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Eagles’ theme as they prep for Cowboys after Vikings defeat will be self-reflection | Early Birds

“We’ve just got to look at this tape and be critical of each other, critical of myself,” Doug Pederson says. “We’ve got to fix what’s wrong.”

Eagles coach Doug Pederson during the loss to the Vikings.
Eagles coach Doug Pederson during the loss to the Vikings.Read moreYONG KIM / Staff Photographer

After listening to Doug Pederson and Carson Wentz in the shell-shocked aftermath of Sunday’s loss at Minnesota, it seems the Eagles’ schedule for the coming week of practice might be filled already.

Philadelphia’s coach and quarterback each repeatedly stressed that the one-sided 38-20 loss demanded that the 3-3- club renew its commitment to “looking,” “learning,” “evaluating,” “cleaning up,” “studying,” and “improving.” While Eagles fans who sat through the game would agree on the need for self-reflection, they’d probably also hope that perhaps a little time could be devoted to a few other things, like pass-rushing, pass-catching and pass-defending, like finding some help for a crippled secondary, a stretched-thin D-line, an unspectacular linebacking corps, and a wideout group that could use a deep threat.

“Disappointed in a lot of things,” said Pederson. “We’ve just got to look at this tape and be critical of each other, critical of myself. We’ve got to fix what’s wrong.”

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It was déjà vu NFL-style, two oddly similar games that took place a season apart and at opposite ends of the Mississippi River.

Except for the final score, the 2019 Eagles’ 38-20 loss to the Vikings on Sunday in Minneapolis looked and felt a lot like the beating they took last season in New Orleans, a 48-7 defeat on Nov. 18 that appeared to sink the playoff dreams of Doug Pederson’s defending Super Bowl champs.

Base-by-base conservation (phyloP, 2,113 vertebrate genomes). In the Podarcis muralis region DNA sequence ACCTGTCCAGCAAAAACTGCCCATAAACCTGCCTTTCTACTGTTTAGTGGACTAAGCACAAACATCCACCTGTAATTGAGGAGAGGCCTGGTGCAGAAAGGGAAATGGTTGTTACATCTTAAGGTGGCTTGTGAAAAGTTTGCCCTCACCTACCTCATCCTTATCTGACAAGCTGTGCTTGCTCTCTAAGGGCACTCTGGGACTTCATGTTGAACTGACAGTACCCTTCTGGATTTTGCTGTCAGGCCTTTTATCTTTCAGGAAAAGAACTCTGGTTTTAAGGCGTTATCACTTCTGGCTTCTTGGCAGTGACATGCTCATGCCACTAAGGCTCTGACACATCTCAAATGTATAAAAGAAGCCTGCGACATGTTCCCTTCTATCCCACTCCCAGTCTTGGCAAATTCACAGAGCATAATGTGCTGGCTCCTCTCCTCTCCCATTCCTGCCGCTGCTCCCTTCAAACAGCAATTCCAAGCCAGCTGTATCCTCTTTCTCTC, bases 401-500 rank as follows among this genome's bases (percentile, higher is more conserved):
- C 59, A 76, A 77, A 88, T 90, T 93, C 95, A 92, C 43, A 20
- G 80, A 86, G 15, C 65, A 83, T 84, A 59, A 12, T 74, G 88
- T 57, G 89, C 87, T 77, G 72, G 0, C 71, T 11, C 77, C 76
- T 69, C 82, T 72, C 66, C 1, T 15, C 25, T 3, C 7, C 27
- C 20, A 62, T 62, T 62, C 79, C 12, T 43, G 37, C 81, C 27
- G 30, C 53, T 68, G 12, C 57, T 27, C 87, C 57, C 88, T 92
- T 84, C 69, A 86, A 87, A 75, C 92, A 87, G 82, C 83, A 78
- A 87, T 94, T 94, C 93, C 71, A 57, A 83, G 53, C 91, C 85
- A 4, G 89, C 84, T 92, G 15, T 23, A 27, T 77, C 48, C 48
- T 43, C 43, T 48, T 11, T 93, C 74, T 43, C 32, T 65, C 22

Both happened in sold-out domes where at times the crowd noise was earsplitting. Both featured an Eagles team that hadn’t been able to score early and fell behind 24-7. In both, an opposing quarterback from a Big 10 school found his rhythm early and didn’t let up, throwing four touchdown passes. And after each of the two road losses, the Eagles left the field with their confidence shaken, an NFL East opponent awaiting them the following week, and minus two more starters, in Sunday’s case Jason Peters and Zach Brown.

If there’s any consolation to be derived from this most recent loss, it’s that last year’s Eagles somehow managed to bounce back, winning the next game to ignite a run of five victories in six games that earned them a playoff spot.

This time, though, there’s a but the size of Jason Peters’.

Last season’s turnaround win — a last-minute Jake Elliott field goal gave them a 25-22 victory on Nov. 25 — came against the 3-7 New York Giants. And it happened at Lincoln Financial Field.

Next on these Eagles’ schedule is a Sunday night road game against the Cowboys at another enclosed stadium in another hostile environment, Dallas.